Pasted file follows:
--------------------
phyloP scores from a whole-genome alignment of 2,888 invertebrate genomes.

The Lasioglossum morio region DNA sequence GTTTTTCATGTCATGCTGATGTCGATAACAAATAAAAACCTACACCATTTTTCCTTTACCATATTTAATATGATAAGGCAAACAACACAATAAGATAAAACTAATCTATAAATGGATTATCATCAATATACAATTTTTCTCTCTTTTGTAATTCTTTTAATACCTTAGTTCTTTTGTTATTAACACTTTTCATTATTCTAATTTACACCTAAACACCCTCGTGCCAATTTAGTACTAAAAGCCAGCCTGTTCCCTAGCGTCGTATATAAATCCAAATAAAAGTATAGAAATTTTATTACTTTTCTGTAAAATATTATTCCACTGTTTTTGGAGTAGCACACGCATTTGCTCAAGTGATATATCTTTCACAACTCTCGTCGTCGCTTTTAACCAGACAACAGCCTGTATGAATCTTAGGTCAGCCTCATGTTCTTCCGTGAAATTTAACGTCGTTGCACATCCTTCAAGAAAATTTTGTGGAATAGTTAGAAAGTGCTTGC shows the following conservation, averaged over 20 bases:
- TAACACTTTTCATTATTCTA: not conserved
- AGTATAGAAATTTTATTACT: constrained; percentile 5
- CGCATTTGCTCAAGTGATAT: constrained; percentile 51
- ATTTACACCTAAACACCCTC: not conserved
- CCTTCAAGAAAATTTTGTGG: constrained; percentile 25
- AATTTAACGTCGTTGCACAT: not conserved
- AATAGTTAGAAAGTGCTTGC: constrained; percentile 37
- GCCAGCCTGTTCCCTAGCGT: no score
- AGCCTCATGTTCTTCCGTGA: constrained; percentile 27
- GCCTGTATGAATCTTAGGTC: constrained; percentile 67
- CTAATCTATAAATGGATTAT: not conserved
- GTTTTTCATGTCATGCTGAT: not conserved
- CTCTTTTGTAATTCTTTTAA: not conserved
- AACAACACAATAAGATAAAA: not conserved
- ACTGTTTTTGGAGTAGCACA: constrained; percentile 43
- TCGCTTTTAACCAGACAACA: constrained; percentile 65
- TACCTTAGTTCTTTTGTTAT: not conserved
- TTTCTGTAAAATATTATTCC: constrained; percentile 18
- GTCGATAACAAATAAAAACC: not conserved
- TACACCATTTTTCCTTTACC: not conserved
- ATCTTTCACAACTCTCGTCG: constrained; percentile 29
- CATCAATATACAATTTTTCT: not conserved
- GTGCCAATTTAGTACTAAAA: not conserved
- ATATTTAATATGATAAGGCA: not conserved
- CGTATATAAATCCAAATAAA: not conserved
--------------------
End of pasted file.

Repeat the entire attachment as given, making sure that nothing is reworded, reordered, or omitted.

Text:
phyloP scores from a whole-genome alignment of 2,888 invertebrate genomes.

The Lasioglossum morio region DNA sequence GTTTTTCATGTCATGCTGATGTCGATAACAAATAAAAACCTACACCATTTTTCCTTTACCATATTTAATATGATAAGGCAAACAACACAATAAGATAAAACTAATCTATAAATGGATTATCATCAATATACAATTTTTCTCTCTTTTGTAATTCTTTTAATACCTTAGTTCTTTTGTTATTAACACTTTTCATTATTCTAATTTACACCTAAACACCCTCGTGCCAATTTAGTACTAAAAGCCAGCCTGTTCCCTAGCGTCGTATATAAATCCAAATAAAAGTATAGAAATTTTATTACTTTTCTGTAAAATATTATTCCACTGTTTTTGGAGTAGCACACGCATTTGCTCAAGTGATATATCTTTCACAACTCTCGTCGTCGCTTTTAACCAGACAACAGCCTGTATGAATCTTAGGTCAGCCTCATGTTCTTCCGTGAAATTTAACGTCGTTGCACATCCTTCAAGAAAATTTTGTGGAATAGTTAGAAAGTGCTTGC shows the following conservation, averaged over 20 bases:
- TAACACTTTTCATTATTCTA: not conserved
- AGTATAGAAATTTTATTACT: constrained; percentile 5
- CGCATTTGCTCAAGTGATAT: constrained; percentile 51
- ATTTACACCTAAACACCCTC: not conserved
- CCTTCAAGAAAATTTTGTGG: constrained; percentile 25
- AATTTAACGTCGTTGCACAT: not conserved
- AATAGTTAGAAAGTGCTTGC: constrained; percentile 37
- GCCAGCCTGTTCCCTAGCGT: no score
- AGCCTCATGTTCTTCCGTGA: constrained; percentile 27
- GCCTGTATGAATCTTAGGTC: constrained; percentile 67
- CTAATCTATAAATGGATTAT: not conserved
- GTTTTTCATGTCATGCTGAT: not conserved
- CTCTTTTGTAATTCTTTTAA: not conserved
- AACAACACAATAAGATAAAA: not conserved
- ACTGTTTTTGGAGTAGCACA: constrained; percentile 43
- TCGCTTTTAACCAGACAACA: constrained; percentile 65
- TACCTTAGTTCTTTTGTTAT: not conserved
- TTTCTGTAAAATATTATTCC: constrained; percentile 18
- GTCGATAACAAATAAAAACC: not conserved
- TACACCATTTTTCCTTTACC: not conserved
- ATCTTTCACAACTCTCGTCG: constrained; percentile 29
- CATCAATATACAATTTTTCT: not conserved
- GTGCCAATTTAGTACTAAAA: not conserved
- ATATTTAATATGATAAGGCA: not conserved
- CGTATATAAATCCAAATAAA: not conserved